It’s now ten years since the credit crunch of 2007 decimated international markets and pushed the UK into its deepest recession since the Second World War.
As banks cut lending (making it more difficult for buyers to get a mortgage) and the property market began to stagnate, average house prices dropped by 20 per cent over 16 months, whilst transactions fell from a ten-year average of 1.65 million to a mere 730,000 over the 16 months leading to June 2009.
Five years later and the picture remained bleak. The number of properties advertised for sale had fallen by 23 per cent on figures from September 2007, the number of properties sold had fallen by 43 per cent and the number of mortgage approvals had fallen by 51 per cent.
Fast-forward to 2017, and new research by the Savills property company has shown that the UK housing market continues to be shaped by the events of 2007, with lower transactions (around £30bn less than in the previous decade), lending constraints, lower mobility and an increased reliance upon private funding (‘the bank of mum and dad’) for deposit money.
So, what have we learned from the credit crunch and how secure is our future?
The short-term answer to both these questions is debatable. Record low interest rates have led to a worrying upsurge in credit card debt and unsecured loans, with consumer lending levels now exceeding £200bn for the first time since the crisis.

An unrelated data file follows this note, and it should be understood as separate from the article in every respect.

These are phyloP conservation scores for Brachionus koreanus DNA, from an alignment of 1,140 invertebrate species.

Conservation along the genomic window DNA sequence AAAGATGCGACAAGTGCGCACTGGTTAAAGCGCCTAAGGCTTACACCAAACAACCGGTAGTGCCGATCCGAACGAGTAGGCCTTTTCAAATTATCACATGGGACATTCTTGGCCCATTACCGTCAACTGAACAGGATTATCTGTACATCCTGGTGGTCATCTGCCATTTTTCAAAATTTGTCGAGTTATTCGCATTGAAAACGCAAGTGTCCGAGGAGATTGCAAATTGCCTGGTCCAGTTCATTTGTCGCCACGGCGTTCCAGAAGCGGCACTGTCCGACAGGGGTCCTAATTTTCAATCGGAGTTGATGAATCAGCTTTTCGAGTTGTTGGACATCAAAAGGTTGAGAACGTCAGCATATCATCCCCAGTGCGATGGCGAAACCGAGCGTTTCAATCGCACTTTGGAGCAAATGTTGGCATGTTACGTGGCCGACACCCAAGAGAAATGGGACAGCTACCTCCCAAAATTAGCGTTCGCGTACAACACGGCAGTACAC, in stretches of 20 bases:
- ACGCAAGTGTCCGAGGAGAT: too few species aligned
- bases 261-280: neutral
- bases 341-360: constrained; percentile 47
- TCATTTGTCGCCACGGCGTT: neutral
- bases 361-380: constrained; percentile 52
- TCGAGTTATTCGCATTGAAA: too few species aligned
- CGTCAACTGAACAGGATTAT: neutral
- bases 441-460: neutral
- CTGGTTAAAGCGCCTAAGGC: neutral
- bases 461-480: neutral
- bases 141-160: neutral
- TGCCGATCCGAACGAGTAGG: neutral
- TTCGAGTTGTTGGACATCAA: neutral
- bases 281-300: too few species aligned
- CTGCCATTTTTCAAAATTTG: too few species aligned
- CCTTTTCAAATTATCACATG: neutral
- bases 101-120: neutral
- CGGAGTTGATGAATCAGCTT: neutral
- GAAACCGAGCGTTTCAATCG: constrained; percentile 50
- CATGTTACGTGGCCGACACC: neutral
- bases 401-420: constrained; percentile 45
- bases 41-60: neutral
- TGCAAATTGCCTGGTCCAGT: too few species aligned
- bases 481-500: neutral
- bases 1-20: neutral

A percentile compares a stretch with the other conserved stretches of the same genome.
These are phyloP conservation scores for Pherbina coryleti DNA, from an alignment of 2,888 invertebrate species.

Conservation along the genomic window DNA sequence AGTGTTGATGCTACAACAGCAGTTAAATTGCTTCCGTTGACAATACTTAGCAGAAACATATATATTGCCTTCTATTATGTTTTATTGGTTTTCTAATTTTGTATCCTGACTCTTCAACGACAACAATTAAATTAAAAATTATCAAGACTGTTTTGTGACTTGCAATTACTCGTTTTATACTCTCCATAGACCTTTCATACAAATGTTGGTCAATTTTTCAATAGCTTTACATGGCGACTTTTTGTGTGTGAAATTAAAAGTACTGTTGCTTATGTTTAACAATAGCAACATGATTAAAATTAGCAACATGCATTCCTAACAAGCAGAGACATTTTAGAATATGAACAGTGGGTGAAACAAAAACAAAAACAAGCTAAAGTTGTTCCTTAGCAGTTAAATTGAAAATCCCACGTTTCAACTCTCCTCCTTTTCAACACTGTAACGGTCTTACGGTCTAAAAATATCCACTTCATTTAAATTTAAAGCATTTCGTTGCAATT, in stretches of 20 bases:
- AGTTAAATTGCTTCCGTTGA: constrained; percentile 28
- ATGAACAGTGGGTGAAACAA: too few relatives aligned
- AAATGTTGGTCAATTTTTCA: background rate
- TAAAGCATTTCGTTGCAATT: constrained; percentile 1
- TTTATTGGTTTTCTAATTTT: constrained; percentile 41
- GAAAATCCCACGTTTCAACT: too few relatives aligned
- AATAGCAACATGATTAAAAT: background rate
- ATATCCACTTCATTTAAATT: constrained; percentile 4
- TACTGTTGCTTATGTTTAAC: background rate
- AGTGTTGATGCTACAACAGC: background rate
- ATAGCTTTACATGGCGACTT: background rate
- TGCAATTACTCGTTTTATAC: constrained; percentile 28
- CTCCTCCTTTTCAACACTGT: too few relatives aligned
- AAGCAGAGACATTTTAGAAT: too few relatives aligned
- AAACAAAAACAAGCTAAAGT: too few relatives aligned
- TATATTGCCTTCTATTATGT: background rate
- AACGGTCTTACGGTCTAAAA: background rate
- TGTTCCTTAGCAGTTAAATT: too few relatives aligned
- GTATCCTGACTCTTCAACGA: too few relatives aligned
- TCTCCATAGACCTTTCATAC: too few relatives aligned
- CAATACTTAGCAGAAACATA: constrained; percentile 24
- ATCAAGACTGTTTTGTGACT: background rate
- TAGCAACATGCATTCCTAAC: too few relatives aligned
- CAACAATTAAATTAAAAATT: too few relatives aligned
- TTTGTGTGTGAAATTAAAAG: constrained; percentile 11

Within this context, a recent report by Moneyfacts for Reuters has revealed that the number of ‘adverse credit’ mortgage packages available on the market has doubled in recent years.
It also found and that demand for such products is steadily increasing, especially in the wake of Brexit (itself an indirect consequence of the credit crunch) and gloomier economic conditions.
In other words, the re-emergence of ‘sub-prime’ mortgage lending represents an inevitable reflection of prevailing market conditions as well as tightening mainstream loan criteria.
According to John Van Kuffeler of Non-Standard Finance, there are currently 12 million people in Britain that conventional banks will not lend to, of whom 2.6 million have incurred problem debts.
If we factor in rising inflation levels and the impact upon real incomes, then mortgage packages that account for credit history pitfalls (from light infringements all the way up to serial default and bankruptcy) seem likely to become increasingly prevalent in the future.
Heightened lender underwriting criteria and affordability testing can help to mitigate the debt risks associated with sub-prime, but there are still concerns within the industry that reckless lending practices could develop new patterns of financial chaos. Only time will tell.
So, are we on the verge of a new credit crunch?
Sub-prime represents just one piece in the overall economic jigsaw puzzle of course, but with rising inflation and debt, falling house prices and a resurgence in ‘shadow banking’ practices in China, vigilance and responsibility need to be heightened if we are to remain financially secure.
Regulation is stricter than ever before, but let’s not take anything for granted- it’s time to open our eyes.
David Edwards is commercial director of Personal Touch Financial Services